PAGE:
You couldn’t pick a more perfect month than May to head out on the trails to spot wildflowers. to help you learn more about them, Discover Life in America will host Wildflowers: Gems of the Smokies at the Sugarlands Visitor Center Friday, May 17, from 1–3 p.m.

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  7. The Benefits of Spiders – An Interview with Kefyn Catley

    Spiders tend to get a bad rap, but they are actually critical to the balance of our ecosystems. Kefyn Catley will explain how on Friday, July 20, as part of Discover Life In America’s Science at Sugarlands series, a free public event at Sugarlands Visitor Center at which participants will get to go on a spider hunt.

    Catley, a biology professor at Western Carolina University, teaches and conducts research in the evolutionary biology of spiders. He holds a Ph.D. in arthropod systematics from Cornell, was a research scientist at the American Museum of Natural History, and has taught Spiders of the Southern Appalachians at Highlands Biological Station in North Carolina since 2004.

    FF: It’s not every day you meet someone who has studied spiders on four continents. Why do you find them so fascinating?

    KC: Spiders have an ancient lineage originating some 400 million years ago. They are the largest and most important group of predators on the planet and are considered a mega-diverse taxon with more than 47,000 described species with an estimated total number in the range of 75,000-190,000. Spiders are excellent models for studying ecology, behaviour, biochemistry, competition, speciation, sexual selection and biogeography, among other fields. They contribute to research in biological pest control, venom chemistry and the cloning of silk.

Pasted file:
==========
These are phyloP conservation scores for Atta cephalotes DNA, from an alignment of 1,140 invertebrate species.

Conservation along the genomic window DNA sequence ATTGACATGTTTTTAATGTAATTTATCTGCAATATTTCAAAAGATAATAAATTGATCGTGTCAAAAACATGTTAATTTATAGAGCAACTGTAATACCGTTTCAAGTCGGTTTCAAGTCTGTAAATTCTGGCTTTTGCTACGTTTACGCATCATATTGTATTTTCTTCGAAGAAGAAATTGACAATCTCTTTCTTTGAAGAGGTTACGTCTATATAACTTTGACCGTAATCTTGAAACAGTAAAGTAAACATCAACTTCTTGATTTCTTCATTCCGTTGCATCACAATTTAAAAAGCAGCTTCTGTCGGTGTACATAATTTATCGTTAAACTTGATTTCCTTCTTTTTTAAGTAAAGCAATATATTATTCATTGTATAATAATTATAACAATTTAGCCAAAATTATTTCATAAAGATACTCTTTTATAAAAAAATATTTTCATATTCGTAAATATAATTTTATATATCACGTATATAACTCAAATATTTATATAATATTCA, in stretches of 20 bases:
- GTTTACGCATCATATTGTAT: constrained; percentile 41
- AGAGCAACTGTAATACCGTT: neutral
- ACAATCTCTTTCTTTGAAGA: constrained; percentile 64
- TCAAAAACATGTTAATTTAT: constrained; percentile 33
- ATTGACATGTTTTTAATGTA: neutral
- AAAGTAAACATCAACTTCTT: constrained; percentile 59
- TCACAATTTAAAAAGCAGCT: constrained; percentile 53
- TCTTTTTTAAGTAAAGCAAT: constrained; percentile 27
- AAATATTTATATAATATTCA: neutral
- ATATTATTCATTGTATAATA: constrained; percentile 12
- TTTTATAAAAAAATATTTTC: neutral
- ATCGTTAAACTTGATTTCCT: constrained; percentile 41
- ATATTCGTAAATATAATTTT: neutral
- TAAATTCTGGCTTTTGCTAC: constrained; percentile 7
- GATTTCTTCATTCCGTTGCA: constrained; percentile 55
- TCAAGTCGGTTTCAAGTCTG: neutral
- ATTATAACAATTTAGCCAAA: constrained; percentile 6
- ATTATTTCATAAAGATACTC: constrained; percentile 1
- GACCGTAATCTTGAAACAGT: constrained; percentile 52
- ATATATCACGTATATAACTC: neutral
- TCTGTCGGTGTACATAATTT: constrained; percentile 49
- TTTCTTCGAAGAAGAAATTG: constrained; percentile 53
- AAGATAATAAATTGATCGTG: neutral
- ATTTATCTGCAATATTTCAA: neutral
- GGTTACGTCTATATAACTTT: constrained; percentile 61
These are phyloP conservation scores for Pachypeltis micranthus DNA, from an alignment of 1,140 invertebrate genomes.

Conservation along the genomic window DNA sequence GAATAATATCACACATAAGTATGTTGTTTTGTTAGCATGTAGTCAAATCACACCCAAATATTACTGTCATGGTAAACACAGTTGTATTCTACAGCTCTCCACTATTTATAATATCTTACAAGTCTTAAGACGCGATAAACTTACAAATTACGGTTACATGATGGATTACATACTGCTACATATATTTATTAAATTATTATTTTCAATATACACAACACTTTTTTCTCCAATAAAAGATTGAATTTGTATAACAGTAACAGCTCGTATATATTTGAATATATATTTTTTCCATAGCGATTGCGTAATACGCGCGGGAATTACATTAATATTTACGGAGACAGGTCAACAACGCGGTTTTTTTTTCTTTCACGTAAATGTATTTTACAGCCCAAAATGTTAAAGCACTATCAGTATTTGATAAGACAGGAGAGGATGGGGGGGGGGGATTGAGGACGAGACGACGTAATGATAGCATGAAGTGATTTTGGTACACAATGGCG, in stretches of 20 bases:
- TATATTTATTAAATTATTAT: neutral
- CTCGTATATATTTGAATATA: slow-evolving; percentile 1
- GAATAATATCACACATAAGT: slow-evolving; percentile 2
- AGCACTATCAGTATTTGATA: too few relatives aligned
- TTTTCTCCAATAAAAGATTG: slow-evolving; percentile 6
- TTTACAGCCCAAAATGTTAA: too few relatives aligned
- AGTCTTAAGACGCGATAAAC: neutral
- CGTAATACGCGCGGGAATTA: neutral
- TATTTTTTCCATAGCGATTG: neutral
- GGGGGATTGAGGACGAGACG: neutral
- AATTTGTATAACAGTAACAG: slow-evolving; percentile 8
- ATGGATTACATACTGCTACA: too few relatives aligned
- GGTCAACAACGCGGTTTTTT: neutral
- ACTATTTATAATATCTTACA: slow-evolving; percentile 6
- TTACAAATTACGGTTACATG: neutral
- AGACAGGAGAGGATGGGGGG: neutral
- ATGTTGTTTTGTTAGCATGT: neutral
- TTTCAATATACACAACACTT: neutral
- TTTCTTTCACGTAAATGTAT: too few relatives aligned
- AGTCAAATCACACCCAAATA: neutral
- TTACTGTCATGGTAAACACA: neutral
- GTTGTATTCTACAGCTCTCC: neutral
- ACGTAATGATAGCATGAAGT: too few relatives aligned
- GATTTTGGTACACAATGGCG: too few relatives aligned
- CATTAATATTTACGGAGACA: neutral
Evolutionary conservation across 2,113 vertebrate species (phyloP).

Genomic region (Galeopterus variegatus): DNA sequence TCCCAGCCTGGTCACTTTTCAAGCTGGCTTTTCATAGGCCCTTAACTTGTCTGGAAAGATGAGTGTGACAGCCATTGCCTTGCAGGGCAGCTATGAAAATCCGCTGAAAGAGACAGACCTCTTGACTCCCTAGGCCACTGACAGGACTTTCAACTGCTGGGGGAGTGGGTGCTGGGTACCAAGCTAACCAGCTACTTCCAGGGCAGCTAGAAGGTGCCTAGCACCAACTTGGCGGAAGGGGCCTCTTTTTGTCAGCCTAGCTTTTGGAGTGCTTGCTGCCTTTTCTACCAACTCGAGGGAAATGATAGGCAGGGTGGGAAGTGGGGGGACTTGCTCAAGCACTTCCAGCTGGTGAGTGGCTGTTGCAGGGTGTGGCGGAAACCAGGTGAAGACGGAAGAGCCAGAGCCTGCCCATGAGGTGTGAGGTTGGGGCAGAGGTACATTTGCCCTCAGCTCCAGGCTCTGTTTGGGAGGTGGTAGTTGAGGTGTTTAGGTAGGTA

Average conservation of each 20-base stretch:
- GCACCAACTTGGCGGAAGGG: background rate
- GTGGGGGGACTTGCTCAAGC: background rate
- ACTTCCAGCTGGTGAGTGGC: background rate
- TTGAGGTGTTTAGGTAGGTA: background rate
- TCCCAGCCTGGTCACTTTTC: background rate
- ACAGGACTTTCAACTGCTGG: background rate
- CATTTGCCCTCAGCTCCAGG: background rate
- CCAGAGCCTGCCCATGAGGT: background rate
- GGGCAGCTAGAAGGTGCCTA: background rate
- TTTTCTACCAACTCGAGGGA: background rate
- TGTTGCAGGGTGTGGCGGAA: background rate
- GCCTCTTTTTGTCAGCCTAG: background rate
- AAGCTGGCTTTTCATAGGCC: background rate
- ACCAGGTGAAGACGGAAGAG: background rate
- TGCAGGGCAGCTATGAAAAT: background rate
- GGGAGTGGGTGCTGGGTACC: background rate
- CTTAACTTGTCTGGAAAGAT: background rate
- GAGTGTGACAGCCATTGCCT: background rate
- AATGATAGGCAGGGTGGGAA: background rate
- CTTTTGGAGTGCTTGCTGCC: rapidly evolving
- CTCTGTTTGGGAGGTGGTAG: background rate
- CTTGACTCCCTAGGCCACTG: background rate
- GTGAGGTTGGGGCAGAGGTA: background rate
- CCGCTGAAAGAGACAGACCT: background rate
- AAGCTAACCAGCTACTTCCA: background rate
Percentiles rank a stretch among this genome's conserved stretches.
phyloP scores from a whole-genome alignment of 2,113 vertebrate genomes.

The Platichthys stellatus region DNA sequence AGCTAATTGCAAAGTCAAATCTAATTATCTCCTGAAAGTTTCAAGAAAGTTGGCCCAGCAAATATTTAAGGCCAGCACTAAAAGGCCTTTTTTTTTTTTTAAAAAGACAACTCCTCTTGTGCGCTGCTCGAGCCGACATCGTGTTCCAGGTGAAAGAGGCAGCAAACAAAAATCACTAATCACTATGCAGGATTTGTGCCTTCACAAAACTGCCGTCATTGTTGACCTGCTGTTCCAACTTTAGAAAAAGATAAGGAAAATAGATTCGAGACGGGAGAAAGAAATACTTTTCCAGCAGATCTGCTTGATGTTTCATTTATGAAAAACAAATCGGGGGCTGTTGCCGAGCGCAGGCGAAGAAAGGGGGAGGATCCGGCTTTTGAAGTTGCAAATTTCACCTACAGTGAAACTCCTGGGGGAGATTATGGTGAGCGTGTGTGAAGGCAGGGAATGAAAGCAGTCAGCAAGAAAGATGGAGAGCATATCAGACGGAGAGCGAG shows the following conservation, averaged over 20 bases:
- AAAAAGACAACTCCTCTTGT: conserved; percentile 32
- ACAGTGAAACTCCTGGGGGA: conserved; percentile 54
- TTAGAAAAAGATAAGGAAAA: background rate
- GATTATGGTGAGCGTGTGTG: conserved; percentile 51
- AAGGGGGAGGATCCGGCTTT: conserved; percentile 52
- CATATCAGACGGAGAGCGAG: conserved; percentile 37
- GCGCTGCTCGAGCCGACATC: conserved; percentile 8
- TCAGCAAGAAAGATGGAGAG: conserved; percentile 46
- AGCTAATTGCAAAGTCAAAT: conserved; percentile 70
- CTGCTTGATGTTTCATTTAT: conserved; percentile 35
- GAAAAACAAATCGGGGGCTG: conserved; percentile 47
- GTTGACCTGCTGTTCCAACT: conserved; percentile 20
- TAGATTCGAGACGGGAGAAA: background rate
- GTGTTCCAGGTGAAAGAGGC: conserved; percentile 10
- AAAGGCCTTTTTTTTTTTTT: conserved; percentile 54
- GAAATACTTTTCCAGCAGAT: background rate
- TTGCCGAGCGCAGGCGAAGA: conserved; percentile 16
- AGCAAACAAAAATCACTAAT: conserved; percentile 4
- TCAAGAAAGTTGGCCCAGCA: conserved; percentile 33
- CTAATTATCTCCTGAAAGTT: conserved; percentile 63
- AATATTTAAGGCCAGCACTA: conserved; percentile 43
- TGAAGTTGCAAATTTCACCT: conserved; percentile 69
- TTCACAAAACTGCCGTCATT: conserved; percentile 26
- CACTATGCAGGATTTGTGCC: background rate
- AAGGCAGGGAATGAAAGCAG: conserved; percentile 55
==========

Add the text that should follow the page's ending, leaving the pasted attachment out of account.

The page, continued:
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  8. Fireflies and Bioluminescence - An Interview with Will Kuhn

    One of the most exciting and fabulously popular events each year in late May and early-to-mid June is the flashy mating ritual of the synchronous fireflies in the Great Smoky Mountains. This year’s peak dates for firefly viewing are June 7-14 and thousands of visitors will be gathering, just as they have for years, near the Elkmont Campground to observe this naturally occurring phenomenon. 

    Why does Photinus carolinus attract not only its mate but also a large human fan club through its rhythmic flashing? We asked Dr. William R. Kuhn, a National Science Foundation Postdoctoral Fellow at the University of Tennessee, to illuminate this topic.

    FF: First of all, how are you involved with Great Smoky Mountains National Park and what makes it exciting for you? 

    WK: I am a member of Discover Life in America's board and have recently become chair of the Science Committee. In addition, I've helped with the All Taxa Biodiversity Inventory's sampling effort, including collecting assassin bugs (predatory insects related to stink bugs and cicadas) in the park, as they were considered under-studied here. So far, this work has resulted in a new species record for the park. Every time I work in the Smokies, I think to myself what a privilege it is to be in such a beautiful and diverse place!